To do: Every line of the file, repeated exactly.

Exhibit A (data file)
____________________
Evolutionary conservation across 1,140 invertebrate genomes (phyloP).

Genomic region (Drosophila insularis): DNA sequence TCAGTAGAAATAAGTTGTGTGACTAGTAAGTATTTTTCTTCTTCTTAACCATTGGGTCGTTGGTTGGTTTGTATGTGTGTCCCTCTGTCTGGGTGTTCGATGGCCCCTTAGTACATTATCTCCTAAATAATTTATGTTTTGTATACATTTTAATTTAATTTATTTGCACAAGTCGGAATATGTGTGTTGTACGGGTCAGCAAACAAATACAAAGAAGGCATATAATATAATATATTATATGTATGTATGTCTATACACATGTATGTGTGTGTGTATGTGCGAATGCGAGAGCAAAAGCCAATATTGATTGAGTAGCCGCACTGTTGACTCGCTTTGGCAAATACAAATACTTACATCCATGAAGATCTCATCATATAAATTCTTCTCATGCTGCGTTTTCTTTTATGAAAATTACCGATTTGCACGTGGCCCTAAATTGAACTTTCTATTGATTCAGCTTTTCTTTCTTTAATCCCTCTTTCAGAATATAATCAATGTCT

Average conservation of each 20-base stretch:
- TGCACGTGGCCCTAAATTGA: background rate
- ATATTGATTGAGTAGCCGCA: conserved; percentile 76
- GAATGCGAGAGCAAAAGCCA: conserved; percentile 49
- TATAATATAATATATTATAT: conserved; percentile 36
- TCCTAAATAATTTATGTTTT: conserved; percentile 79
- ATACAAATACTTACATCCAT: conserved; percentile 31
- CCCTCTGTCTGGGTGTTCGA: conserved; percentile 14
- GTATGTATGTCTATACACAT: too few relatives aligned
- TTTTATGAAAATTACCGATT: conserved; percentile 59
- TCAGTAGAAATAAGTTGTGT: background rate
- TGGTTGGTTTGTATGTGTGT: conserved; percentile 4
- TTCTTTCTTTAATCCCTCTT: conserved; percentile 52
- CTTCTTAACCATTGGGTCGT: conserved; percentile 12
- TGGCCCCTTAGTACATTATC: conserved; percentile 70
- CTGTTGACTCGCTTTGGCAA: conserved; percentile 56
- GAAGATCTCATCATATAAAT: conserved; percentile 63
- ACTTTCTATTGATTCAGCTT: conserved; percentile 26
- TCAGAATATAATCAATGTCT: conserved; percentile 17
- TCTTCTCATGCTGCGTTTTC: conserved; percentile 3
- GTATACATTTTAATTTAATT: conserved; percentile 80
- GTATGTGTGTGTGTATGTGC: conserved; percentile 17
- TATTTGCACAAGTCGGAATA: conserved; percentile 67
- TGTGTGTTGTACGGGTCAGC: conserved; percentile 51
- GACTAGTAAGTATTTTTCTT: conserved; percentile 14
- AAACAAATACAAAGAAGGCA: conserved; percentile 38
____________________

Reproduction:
Evolutionary conservation across 1,140 invertebrate genomes (phyloP).

Genomic region (Drosophila insularis): DNA sequence TCAGTAGAAATAAGTTGTGTGACTAGTAAGTATTTTTCTTCTTCTTAACCATTGGGTCGTTGGTTGGTTTGTATGTGTGTCCCTCTGTCTGGGTGTTCGATGGCCCCTTAGTACATTATCTCCTAAATAATTTATGTTTTGTATACATTTTAATTTAATTTATTTGCACAAGTCGGAATATGTGTGTTGTACGGGTCAGCAAACAAATACAAAGAAGGCATATAATATAATATATTATATGTATGTATGTCTATACACATGTATGTGTGTGTGTATGTGCGAATGCGAGAGCAAAAGCCAATATTGATTGAGTAGCCGCACTGTTGACTCGCTTTGGCAAATACAAATACTTACATCCATGAAGATCTCATCATATAAATTCTTCTCATGCTGCGTTTTCTTTTATGAAAATTACCGATTTGCACGTGGCCCTAAATTGAACTTTCTATTGATTCAGCTTTTCTTTCTTTAATCCCTCTTTCAGAATATAATCAATGTCT

Average conservation of each 20-base stretch:
- TGCACGTGGCCCTAAATTGA: background rate
- ATATTGATTGAGTAGCCGCA: conserved; percentile 76
- GAATGCGAGAGCAAAAGCCA: conserved; percentile 49
- TATAATATAATATATTATAT: conserved; percentile 36
- TCCTAAATAATTTATGTTTT: conserved; percentile 79
- ATACAAATACTTACATCCAT: conserved; percentile 31
- CCCTCTGTCTGGGTGTTCGA: conserved; percentile 14
- GTATGTATGTCTATACACAT: too few relatives aligned
- TTTTATGAAAATTACCGATT: conserved; percentile 59
- TCAGTAGAAATAAGTTGTGT: background rate
- TGGTTGGTTTGTATGTGTGT: conserved; percentile 4
- TTCTTTCTTTAATCCCTCTT: conserved; percentile 52
- CTTCTTAACCATTGGGTCGT: conserved; percentile 12
- TGGCCCCTTAGTACATTATC: conserved; percentile 70
- CTGTTGACTCGCTTTGGCAA: conserved; percentile 56
- GAAGATCTCATCATATAAAT: conserved; percentile 63
- ACTTTCTATTGATTCAGCTT: conserved; percentile 26
- TCAGAATATAATCAATGTCT: conserved; percentile 17
- TCTTCTCATGCTGCGTTTTC: conserved; percentile 3
- GTATACATTTTAATTTAATT: conserved; percentile 80
- GTATGTGTGTGTGTATGTGC: conserved; percentile 17
- TATTTGCACAAGTCGGAATA: conserved; percentile 67
- TGTGTGTTGTACGGGTCAGC: conserved; percentile 51
- GACTAGTAAGTATTTTTCTT: conserved; percentile 14
- AAACAAATACAAAGAAGGCA: conserved; percentile 38